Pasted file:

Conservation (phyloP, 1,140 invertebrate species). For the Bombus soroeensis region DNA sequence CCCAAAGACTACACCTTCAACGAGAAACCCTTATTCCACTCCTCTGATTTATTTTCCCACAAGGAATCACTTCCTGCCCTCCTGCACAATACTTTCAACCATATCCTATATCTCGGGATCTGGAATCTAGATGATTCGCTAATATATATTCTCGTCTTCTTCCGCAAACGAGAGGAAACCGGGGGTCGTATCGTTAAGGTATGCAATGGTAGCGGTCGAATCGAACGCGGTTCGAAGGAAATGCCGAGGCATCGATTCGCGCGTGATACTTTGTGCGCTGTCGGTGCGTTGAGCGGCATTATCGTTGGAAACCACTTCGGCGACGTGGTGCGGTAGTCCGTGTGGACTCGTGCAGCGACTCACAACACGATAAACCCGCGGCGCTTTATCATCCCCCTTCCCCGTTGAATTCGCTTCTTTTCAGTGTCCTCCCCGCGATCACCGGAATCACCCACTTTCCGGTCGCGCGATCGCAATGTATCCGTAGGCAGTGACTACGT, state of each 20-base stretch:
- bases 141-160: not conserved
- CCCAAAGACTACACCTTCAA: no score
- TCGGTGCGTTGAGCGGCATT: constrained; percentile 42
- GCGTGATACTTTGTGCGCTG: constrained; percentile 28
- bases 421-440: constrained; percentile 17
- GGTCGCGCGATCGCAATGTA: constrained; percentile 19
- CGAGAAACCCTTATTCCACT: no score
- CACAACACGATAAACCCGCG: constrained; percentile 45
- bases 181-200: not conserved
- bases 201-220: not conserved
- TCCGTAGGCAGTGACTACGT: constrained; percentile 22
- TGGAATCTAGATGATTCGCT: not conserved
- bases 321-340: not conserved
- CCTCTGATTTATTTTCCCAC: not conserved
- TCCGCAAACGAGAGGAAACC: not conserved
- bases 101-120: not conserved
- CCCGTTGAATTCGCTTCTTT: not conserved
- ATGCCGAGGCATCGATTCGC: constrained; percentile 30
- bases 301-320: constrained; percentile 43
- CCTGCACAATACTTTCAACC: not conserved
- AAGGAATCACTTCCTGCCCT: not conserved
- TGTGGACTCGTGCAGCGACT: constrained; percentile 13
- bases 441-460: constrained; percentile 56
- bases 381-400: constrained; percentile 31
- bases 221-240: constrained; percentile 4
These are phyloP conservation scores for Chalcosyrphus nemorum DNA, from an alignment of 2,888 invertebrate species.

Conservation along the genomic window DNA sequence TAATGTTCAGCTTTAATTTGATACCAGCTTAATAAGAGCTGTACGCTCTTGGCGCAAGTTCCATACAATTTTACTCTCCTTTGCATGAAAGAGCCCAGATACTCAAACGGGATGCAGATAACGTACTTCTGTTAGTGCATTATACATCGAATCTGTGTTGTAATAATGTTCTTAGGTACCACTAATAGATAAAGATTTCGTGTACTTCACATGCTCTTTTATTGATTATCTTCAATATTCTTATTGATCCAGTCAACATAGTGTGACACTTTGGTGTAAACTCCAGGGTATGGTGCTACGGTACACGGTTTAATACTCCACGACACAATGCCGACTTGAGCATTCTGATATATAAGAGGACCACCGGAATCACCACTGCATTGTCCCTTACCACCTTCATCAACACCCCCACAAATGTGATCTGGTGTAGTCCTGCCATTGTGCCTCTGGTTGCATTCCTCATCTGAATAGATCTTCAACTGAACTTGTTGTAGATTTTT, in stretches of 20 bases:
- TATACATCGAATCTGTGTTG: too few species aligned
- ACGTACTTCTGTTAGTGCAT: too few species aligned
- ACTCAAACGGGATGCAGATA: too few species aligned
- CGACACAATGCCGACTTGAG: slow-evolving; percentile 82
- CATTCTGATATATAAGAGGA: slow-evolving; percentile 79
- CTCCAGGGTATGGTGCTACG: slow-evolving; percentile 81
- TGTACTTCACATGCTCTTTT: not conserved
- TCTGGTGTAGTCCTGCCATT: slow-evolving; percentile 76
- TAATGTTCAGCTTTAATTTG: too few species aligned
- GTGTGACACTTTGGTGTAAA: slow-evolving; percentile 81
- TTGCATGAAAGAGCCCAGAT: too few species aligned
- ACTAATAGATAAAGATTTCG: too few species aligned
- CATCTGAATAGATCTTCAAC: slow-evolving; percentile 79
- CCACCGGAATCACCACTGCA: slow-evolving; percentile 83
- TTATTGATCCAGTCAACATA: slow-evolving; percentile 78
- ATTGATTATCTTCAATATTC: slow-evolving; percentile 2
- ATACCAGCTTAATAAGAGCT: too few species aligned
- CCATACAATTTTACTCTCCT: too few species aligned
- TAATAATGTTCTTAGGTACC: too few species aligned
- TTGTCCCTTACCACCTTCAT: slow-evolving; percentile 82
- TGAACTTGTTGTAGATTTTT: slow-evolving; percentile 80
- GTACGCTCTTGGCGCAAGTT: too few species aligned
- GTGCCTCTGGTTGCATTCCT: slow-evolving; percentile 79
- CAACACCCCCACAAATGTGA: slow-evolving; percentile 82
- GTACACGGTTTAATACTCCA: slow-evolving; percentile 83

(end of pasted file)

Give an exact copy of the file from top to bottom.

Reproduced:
Conservation (phyloP, 1,140 invertebrate species). For the Bombus soroeensis region DNA sequence CCCAAAGACTACACCTTCAACGAGAAACCCTTATTCCACTCCTCTGATTTATTTTCCCACAAGGAATCACTTCCTGCCCTCCTGCACAATACTTTCAACCATATCCTATATCTCGGGATCTGGAATCTAGATGATTCGCTAATATATATTCTCGTCTTCTTCCGCAAACGAGAGGAAACCGGGGGTCGTATCGTTAAGGTATGCAATGGTAGCGGTCGAATCGAACGCGGTTCGAAGGAAATGCCGAGGCATCGATTCGCGCGTGATACTTTGTGCGCTGTCGGTGCGTTGAGCGGCATTATCGTTGGAAACCACTTCGGCGACGTGGTGCGGTAGTCCGTGTGGACTCGTGCAGCGACTCACAACACGATAAACCCGCGGCGCTTTATCATCCCCCTTCCCCGTTGAATTCGCTTCTTTTCAGTGTCCTCCCCGCGATCACCGGAATCACCCACTTTCCGGTCGCGCGATCGCAATGTATCCGTAGGCAGTGACTACGT, state of each 20-base stretch:
- bases 141-160: not conserved
- CCCAAAGACTACACCTTCAA: no score
- TCGGTGCGTTGAGCGGCATT: constrained; percentile 42
- GCGTGATACTTTGTGCGCTG: constrained; percentile 28
- bases 421-440: constrained; percentile 17
- GGTCGCGCGATCGCAATGTA: constrained; percentile 19
- CGAGAAACCCTTATTCCACT: no score
- CACAACACGATAAACCCGCG: constrained; percentile 45
- bases 181-200: not conserved
- bases 201-220: not conserved
- TCCGTAGGCAGTGACTACGT: constrained; percentile 22
- TGGAATCTAGATGATTCGCT: not conserved
- bases 321-340: not conserved
- CCTCTGATTTATTTTCCCAC: not conserved
- TCCGCAAACGAGAGGAAACC: not conserved
- bases 101-120: not conserved
- CCCGTTGAATTCGCTTCTTT: not conserved
- ATGCCGAGGCATCGATTCGC: constrained; percentile 30
- bases 301-320: constrained; percentile 43
- CCTGCACAATACTTTCAACC: not conserved
- AAGGAATCACTTCCTGCCCT: not conserved
- TGTGGACTCGTGCAGCGACT: constrained; percentile 13
- bases 441-460: constrained; percentile 56
- bases 381-400: constrained; percentile 31
- bases 221-240: constrained; percentile 4
These are phyloP conservation scores for Chalcosyrphus nemorum DNA, from an alignment of 2,888 invertebrate species.

Conservation along the genomic window DNA sequence TAATGTTCAGCTTTAATTTGATACCAGCTTAATAAGAGCTGTACGCTCTTGGCGCAAGTTCCATACAATTTTACTCTCCTTTGCATGAAAGAGCCCAGATACTCAAACGGGATGCAGATAACGTACTTCTGTTAGTGCATTATACATCGAATCTGTGTTGTAATAATGTTCTTAGGTACCACTAATAGATAAAGATTTCGTGTACTTCACATGCTCTTTTATTGATTATCTTCAATATTCTTATTGATCCAGTCAACATAGTGTGACACTTTGGTGTAAACTCCAGGGTATGGTGCTACGGTACACGGTTTAATACTCCACGACACAATGCCGACTTGAGCATTCTGATATATAAGAGGACCACCGGAATCACCACTGCATTGTCCCTTACCACCTTCATCAACACCCCCACAAATGTGATCTGGTGTAGTCCTGCCATTGTGCCTCTGGTTGCATTCCTCATCTGAATAGATCTTCAACTGAACTTGTTGTAGATTTTT, in stretches of 20 bases:
- TATACATCGAATCTGTGTTG: too few species aligned
- ACGTACTTCTGTTAGTGCAT: too few species aligned
- ACTCAAACGGGATGCAGATA: too few species aligned
- CGACACAATGCCGACTTGAG: slow-evolving; percentile 82
- CATTCTGATATATAAGAGGA: slow-evolving; percentile 79
- CTCCAGGGTATGGTGCTACG: slow-evolving; percentile 81
- TGTACTTCACATGCTCTTTT: not conserved
- TCTGGTGTAGTCCTGCCATT: slow-evolving; percentile 76
- TAATGTTCAGCTTTAATTTG: too few species aligned
- GTGTGACACTTTGGTGTAAA: slow-evolving; percentile 81
- TTGCATGAAAGAGCCCAGAT: too few species aligned
- ACTAATAGATAAAGATTTCG: too few species aligned
- CATCTGAATAGATCTTCAAC: slow-evolving; percentile 79
- CCACCGGAATCACCACTGCA: slow-evolving; percentile 83
- TTATTGATCCAGTCAACATA: slow-evolving; percentile 78
- ATTGATTATCTTCAATATTC: slow-evolving; percentile 2
- ATACCAGCTTAATAAGAGCT: too few species aligned
- CCATACAATTTTACTCTCCT: too few species aligned
- TAATAATGTTCTTAGGTACC: too few species aligned
- TTGTCCCTTACCACCTTCAT: slow-evolving; percentile 82
- TGAACTTGTTGTAGATTTTT: slow-evolving; percentile 80
- GTACGCTCTTGGCGCAAGTT: too few species aligned
- GTGCCTCTGGTTGCATTCCT: slow-evolving; percentile 79
- CAACACCCCCACAAATGTGA: slow-evolving; percentile 82
- GTACACGGTTTAATACTCCA: slow-evolving; percentile 83